- 4/1 Liz Boulton. I used the crimes of which the women were convicted to divide the background into areas of different colours. I embroidered heavy lines (prison bars) and heavy text (judgement) and a portrait of the convict I felt most connection to. She was Elizabeth Yates, born in Stone, age 52, height 5’0”. Same name, age and height as me. Same surname as maternal grandmother, same birthplace as paternal grandfather.
- 4/2 Dizzyducky1. I went with a kaleidoscope eye-colour design, these women’s lives were turned upside down like when you use a kaleidoscope. The eyes struck me the most, sad, shocked, haunted, relieved, almost. I used the more unique crimes for the background quilting, fork, fish, rabbit, horseshoe, money and alcohol being common.
- 4/3 Ruth Garner. There are 26 women (25%) called Mary from 16-46 years old and they are represented by the rectangles of fabric in the centre. Mary is a biblical name represented by a stitched cross. Within the cross there are 293 white stitches which is the average sentence imposed on these women called Mary.
- 4/4 Faye Waple. Initially I was drawn to the offences carried out by the women, especially the items stolen; this data forms the border in brown cross stitch. Trade is show with grey cross stitch, marital status referenced by white running stitch – the single thread depicting the single women, double thread married and 3 threads show widowed women. Eye and hair colour are shown and the overall number of women is reflected by the French knots in the middle of my piece.
- 4/5 Maureen Evans. I chose Hannah Taylor, dressmaker, who stole a skirt. My square is made of woven stripes of cotton, silk and lace. I aged them by eco dyeing with tea and rust. The key is a symbol of the constant sound of locking doors.
- 4/6 Emma Branch. My block is based on the data relating to hair colour of the women convicted between 1878-1880. I imagined looking down from the gallery to see them all lined up in date order of their court appearance, seeing, not their faces, but the tops of their heads.
- 5/1 Julie Orford. I used maps from around 1880 to represent the birth places of women aged 40-49. As I stitched I thought about the journeys the women had made. Did their paths ever cross? What made them stray from the path? Will prison put them back on the straight and narrow?
- 5/2 Angela Richardson. I counted the eye colours. 41 grey, 30 brown, 15 blue and 8 hazel. I stitched the eyes from large to small to represent the ratios. The chains keep them enclosed representing the loss of freedom.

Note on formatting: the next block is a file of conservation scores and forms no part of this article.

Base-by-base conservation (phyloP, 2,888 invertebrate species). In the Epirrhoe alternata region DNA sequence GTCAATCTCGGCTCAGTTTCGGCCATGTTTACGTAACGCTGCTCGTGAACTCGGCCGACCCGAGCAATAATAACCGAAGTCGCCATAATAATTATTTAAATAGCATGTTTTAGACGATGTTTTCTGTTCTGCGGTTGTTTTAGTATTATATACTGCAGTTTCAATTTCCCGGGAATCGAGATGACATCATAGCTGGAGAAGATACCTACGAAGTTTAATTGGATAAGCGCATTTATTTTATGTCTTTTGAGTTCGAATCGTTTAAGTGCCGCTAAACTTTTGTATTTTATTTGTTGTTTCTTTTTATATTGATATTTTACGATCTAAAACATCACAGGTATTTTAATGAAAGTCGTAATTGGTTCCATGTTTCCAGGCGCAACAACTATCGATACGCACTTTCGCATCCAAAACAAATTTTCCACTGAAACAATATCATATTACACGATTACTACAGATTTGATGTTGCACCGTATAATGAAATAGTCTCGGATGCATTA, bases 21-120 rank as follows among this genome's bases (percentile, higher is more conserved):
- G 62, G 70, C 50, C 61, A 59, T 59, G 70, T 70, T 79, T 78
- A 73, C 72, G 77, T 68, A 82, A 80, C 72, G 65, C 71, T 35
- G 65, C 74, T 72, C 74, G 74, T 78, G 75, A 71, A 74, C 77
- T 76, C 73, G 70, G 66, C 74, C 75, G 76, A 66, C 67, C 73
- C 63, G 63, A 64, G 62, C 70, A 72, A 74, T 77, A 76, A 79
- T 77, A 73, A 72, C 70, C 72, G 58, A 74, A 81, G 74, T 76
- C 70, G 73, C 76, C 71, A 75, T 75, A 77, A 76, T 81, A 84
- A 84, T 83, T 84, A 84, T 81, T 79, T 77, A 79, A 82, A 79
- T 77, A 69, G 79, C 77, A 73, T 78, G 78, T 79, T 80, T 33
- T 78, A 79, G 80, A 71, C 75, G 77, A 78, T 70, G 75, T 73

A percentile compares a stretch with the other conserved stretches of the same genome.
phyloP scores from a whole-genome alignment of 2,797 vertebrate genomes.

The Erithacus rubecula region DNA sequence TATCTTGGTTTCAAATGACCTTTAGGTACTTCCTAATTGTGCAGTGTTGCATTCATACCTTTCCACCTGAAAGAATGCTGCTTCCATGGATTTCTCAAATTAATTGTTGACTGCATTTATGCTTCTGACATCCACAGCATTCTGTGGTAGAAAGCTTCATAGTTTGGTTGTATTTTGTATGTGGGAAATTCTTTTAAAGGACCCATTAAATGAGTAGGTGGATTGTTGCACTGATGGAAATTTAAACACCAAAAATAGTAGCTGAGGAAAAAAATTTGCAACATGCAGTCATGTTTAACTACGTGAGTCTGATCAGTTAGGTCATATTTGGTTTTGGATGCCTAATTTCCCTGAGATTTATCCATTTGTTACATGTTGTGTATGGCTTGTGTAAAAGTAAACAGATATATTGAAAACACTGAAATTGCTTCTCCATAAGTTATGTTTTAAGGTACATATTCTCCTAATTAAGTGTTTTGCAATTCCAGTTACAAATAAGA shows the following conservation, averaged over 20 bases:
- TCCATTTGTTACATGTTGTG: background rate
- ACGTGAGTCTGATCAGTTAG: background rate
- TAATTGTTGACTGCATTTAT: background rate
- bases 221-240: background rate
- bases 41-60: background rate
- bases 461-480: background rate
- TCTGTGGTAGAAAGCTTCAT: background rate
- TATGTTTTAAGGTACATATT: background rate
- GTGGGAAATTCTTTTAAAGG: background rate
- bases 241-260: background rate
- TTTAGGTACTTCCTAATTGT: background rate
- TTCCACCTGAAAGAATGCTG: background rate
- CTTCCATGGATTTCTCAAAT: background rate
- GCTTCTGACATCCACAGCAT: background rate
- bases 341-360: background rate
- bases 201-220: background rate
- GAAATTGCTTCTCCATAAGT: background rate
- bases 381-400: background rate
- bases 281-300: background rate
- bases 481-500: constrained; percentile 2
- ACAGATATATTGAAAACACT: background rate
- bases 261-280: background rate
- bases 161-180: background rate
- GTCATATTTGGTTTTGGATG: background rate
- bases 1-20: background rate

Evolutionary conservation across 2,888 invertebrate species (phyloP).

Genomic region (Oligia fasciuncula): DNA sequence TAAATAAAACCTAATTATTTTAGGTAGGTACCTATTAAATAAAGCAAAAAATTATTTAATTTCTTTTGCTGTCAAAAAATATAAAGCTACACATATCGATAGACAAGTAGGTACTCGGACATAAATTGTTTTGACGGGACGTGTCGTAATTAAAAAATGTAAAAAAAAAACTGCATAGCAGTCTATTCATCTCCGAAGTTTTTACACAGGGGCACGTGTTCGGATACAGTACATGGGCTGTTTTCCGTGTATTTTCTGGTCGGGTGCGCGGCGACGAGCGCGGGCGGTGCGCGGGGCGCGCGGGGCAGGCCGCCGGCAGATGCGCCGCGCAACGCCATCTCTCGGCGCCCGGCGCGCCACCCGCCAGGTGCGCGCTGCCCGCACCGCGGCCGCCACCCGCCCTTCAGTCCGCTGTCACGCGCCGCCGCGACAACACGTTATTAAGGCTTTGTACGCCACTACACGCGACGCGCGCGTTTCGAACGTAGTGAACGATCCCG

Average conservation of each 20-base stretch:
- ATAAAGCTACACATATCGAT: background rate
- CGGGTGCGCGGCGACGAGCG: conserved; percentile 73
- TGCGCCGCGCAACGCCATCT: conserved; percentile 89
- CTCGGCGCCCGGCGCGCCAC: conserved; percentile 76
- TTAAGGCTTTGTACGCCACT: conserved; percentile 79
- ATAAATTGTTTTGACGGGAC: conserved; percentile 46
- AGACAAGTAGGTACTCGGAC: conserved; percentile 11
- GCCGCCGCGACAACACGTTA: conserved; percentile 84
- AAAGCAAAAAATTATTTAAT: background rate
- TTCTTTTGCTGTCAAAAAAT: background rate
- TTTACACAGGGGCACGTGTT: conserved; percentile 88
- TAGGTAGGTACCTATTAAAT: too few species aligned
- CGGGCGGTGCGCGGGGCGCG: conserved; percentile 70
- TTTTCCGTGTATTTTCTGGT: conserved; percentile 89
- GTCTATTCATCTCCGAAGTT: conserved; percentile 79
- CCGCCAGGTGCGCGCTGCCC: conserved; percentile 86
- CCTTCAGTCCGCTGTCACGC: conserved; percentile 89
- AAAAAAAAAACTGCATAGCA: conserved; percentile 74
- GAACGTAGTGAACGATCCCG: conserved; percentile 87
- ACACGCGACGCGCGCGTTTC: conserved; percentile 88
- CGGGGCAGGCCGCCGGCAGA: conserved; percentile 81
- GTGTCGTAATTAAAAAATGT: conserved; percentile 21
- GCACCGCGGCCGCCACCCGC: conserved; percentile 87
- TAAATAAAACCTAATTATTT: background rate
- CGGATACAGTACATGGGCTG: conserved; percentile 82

- 5/3 Hazel Vickers. I decided on ages and marital status. The square is divided into 7 stripes, one for each decade. Using various fabrics these stripes were divided into marital status in a rough approximation of the number in the group. Sharp stitches used to signify their imprisonment and harsh lives.
- 5/4 Lynda Dobson. As a former mathematics teacher the data jumped out at me – particularly the reasons for the crime. I converted the data into a pie-chart.
- 5/5 Flea Cooke. I responded most to the detail of distinguishing marks, cuts and bruises. This linked to an existing interest in mending and darning, so I used these techniques to suggest pain and abuse suffered by these women prior to imprisonment, even ideas of self harm as a release from turmoil.
- 5/6 Karen Apps. I focussed on the 34 women who were documented as having cuts as ‘distinguishing marks’. I wondered why so many had such injuries and how and when these were inflicted? Can only imagine the difficult lives these women lived. Each roughly stitched cut represents one woman.
- 6/1 Kay Steven. I focussed on the references to distinguishing marks (scars, moles etc) clustering stitches to roughly represent the location of the marks on the body. Those with ‘no marks’ (-) and those with moles (x) hold the piece and the women together. A code emerges.
- 6/2 Laura Mabbutt. Felt bobbles indicate the number of women showing their hands. Each woman is represented by 99 weathered sequins, mimicking the prison numbers they wear. Each white line represents a woman wearing check fabric. Blue cross stitches represent the number of women who were married, the beige stitches the single women and the white cross stitches the number of widows.
- 6/3 Rachael O’Brien. Ninety-eight women sentenced to a total of 15,593 days imprisonment. This equates to nearly 43 years. The number coincidentally reflects the average life expectancy at birth for women at that time in history equating to in total one life’s worth of incarceration. Stitches represent notches of count of time passed.
- 6/4 Tanya Rogers. Brown-eyed, fresh-faced thieves. The number of days spent in prison and what they stole. One hexagon per thief, each hexagon has number of prison days printed on it as well as a stitch pattern according to what they stole eg IIII = clothing, II = coal.
- 6/5 Nigel Cheney (see 3/4) Working with visible mending techniques I hoped to echo the way we construct narrative from such historical clues.
- 6/6 Megan Byrne. The focus was eye colour. Four eye colours identified: brown, grey, hazel and blue. I wove the colours together in strips. Majority of eyes grey (42), then brown (31), then blue (15) and hazel (10). Weaving the colours I hoped to integrate this data into the overall narrative.